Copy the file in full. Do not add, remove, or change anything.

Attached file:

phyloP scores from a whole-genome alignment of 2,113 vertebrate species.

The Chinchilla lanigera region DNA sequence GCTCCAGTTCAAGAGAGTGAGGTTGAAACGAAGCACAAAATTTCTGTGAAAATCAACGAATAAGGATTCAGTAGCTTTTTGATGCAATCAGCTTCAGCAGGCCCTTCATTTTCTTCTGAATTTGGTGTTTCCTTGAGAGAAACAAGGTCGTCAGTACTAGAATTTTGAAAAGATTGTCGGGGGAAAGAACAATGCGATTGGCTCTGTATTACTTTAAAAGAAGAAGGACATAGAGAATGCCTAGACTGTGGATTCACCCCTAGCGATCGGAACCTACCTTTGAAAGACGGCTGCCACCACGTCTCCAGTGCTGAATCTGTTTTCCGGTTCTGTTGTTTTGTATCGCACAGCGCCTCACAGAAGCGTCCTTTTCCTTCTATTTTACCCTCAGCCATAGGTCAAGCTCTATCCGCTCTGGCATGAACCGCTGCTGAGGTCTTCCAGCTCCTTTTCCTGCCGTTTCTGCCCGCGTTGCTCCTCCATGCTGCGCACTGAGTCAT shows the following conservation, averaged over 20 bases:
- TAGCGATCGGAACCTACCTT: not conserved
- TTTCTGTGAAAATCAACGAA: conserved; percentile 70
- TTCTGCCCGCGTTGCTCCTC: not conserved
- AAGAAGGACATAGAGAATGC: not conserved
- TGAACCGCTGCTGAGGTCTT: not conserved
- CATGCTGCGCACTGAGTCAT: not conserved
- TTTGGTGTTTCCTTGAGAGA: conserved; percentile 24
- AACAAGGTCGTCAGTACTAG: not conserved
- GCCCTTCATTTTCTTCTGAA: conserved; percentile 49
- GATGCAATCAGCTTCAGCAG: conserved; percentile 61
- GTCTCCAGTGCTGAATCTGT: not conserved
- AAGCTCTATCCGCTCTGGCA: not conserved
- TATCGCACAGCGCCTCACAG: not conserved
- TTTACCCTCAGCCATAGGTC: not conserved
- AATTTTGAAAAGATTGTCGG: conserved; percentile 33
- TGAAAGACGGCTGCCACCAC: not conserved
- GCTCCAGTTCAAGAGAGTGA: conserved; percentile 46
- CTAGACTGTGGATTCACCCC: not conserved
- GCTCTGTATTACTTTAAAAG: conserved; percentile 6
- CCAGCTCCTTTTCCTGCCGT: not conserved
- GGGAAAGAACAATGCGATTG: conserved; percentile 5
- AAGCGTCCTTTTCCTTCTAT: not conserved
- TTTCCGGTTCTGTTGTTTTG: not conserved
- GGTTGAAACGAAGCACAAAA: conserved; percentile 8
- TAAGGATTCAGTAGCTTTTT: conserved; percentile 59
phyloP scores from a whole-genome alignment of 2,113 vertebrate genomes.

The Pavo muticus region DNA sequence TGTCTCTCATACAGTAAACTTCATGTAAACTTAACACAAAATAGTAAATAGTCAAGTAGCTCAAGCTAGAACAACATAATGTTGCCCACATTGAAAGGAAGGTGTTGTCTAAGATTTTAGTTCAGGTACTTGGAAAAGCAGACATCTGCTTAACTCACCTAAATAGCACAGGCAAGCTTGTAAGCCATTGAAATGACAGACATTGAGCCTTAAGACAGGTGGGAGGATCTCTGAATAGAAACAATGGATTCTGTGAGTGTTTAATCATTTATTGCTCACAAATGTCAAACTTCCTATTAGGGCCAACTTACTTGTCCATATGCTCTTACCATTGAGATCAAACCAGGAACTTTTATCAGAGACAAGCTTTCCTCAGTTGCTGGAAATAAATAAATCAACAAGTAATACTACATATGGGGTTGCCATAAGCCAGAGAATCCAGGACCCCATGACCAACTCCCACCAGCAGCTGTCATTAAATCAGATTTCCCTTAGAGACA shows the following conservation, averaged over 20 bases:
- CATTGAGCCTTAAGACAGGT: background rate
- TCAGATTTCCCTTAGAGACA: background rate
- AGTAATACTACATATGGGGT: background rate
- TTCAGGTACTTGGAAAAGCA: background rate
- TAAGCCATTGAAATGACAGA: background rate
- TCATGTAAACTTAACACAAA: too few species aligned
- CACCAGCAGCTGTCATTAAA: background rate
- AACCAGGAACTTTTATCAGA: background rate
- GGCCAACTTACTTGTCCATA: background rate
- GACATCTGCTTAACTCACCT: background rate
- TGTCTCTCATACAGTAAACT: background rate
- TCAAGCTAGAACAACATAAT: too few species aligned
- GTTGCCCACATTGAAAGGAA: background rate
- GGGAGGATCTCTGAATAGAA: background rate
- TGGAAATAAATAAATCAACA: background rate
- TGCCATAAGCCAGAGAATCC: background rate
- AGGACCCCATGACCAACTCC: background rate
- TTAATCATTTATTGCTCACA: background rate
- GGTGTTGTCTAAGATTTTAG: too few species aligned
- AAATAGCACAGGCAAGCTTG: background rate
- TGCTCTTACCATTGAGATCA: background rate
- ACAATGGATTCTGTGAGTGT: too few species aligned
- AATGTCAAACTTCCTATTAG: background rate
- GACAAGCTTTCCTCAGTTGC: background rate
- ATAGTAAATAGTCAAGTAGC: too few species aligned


phyloP scores from a whole-genome alignment of 2,113 vertebrate species.

The Chinchilla lanigera region DNA sequence GCTCCAGTTCAAGAGAGTGAGGTTGAAACGAAGCACAAAATTTCTGTGAAAATCAACGAATAAGGATTCAGTAGCTTTTTGATGCAATCAGCTTCAGCAGGCCCTTCATTTTCTTCTGAATTTGGTGTTTCCTTGAGAGAAACAAGGTCGTCAGTACTAGAATTTTGAAAAGATTGTCGGGGGAAAGAACAATGCGATTGGCTCTGTATTACTTTAAAAGAAGAAGGACATAGAGAATGCCTAGACTGTGGATTCACCCCTAGCGATCGGAACCTACCTTTGAAAGACGGCTGCCACCACGTCTCCAGTGCTGAATCTGTTTTCCGGTTCTGTTGTTTTGTATCGCACAGCGCCTCACAGAAGCGTCCTTTTCCTTCTATTTTACCCTCAGCCATAGGTCAAGCTCTATCCGCTCTGGCATGAACCGCTGCTGAGGTCTTCCAGCTCCTTTTCCTGCCGTTTCTGCCCGCGTTGCTCCTCCATGCTGCGCACTGAGTCAT shows the following conservation, averaged over 20 bases:
- TAGCGATCGGAACCTACCTT: not conserved
- TTTCTGTGAAAATCAACGAA: conserved; percentile 70
- TTCTGCCCGCGTTGCTCCTC: not conserved
- AAGAAGGACATAGAGAATGC: not conserved
- TGAACCGCTGCTGAGGTCTT: not conserved
- CATGCTGCGCACTGAGTCAT: not conserved
- TTTGGTGTTTCCTTGAGAGA: conserved; percentile 24
- AACAAGGTCGTCAGTACTAG: not conserved
- GCCCTTCATTTTCTTCTGAA: conserved; percentile 49
- GATGCAATCAGCTTCAGCAG: conserved; percentile 61
- GTCTCCAGTGCTGAATCTGT: not conserved
- AAGCTCTATCCGCTCTGGCA: not conserved
- TATCGCACAGCGCCTCACAG: not conserved
- TTTACCCTCAGCCATAGGTC: not conserved
- AATTTTGAAAAGATTGTCGG: conserved; percentile 33
- TGAAAGACGGCTGCCACCAC: not conserved
- GCTCCAGTTCAAGAGAGTGA: conserved; percentile 46
- CTAGACTGTGGATTCACCCC: not conserved
- GCTCTGTATTACTTTAAAAG: conserved; percentile 6
- CCAGCTCCTTTTCCTGCCGT: not conserved
- GGGAAAGAACAATGCGATTG: conserved; percentile 5
- AAGCGTCCTTTTCCTTCTAT: not conserved
- TTTCCGGTTCTGTTGTTTTG: not conserved
- GGTTGAAACGAAGCACAAAA: conserved; percentile 8
- TAAGGATTCAGTAGCTTTTT: conserved; percentile 59
phyloP scores from a whole-genome alignment of 2,113 vertebrate genomes.

The Pavo muticus region DNA sequence TGTCTCTCATACAGTAAACTTCATGTAAACTTAACACAAAATAGTAAATAGTCAAGTAGCTCAAGCTAGAACAACATAATGTTGCCCACATTGAAAGGAAGGTGTTGTCTAAGATTTTAGTTCAGGTACTTGGAAAAGCAGACATCTGCTTAACTCACCTAAATAGCACAGGCAAGCTTGTAAGCCATTGAAATGACAGACATTGAGCCTTAAGACAGGTGGGAGGATCTCTGAATAGAAACAATGGATTCTGTGAGTGTTTAATCATTTATTGCTCACAAATGTCAAACTTCCTATTAGGGCCAACTTACTTGTCCATATGCTCTTACCATTGAGATCAAACCAGGAACTTTTATCAGAGACAAGCTTTCCTCAGTTGCTGGAAATAAATAAATCAACAAGTAATACTACATATGGGGTTGCCATAAGCCAGAGAATCCAGGACCCCATGACCAACTCCCACCAGCAGCTGTCATTAAATCAGATTTCCCTTAGAGACA shows the following conservation, averaged over 20 bases:
- CATTGAGCCTTAAGACAGGT: background rate
- TCAGATTTCCCTTAGAGACA: background rate
- AGTAATACTACATATGGGGT: background rate
- TTCAGGTACTTGGAAAAGCA: background rate
- TAAGCCATTGAAATGACAGA: background rate
- TCATGTAAACTTAACACAAA: too few species aligned
- CACCAGCAGCTGTCATTAAA: background rate
- AACCAGGAACTTTTATCAGA: background rate
- GGCCAACTTACTTGTCCATA: background rate
- GACATCTGCTTAACTCACCT: background rate
- TGTCTCTCATACAGTAAACT: background rate
- TCAAGCTAGAACAACATAAT: too few species aligned
- GTTGCCCACATTGAAAGGAA: background rate
- GGGAGGATCTCTGAATAGAA: background rate
- TGGAAATAAATAAATCAACA: background rate
- TGCCATAAGCCAGAGAATCC: background rate
- AGGACCCCATGACCAACTCC: background rate
- TTAATCATTTATTGCTCACA: background rate
- GGTGTTGTCTAAGATTTTAG: too few species aligned
- AAATAGCACAGGCAAGCTTG: background rate
- TGCTCTTACCATTGAGATCA: background rate
- ACAATGGATTCTGTGAGTGT: too few species aligned
- AATGTCAAACTTCCTATTAG: background rate
- GACAAGCTTTCCTCAGTTGC: background rate
- ATAGTAAATAGTCAAGTAGC: too few species aligned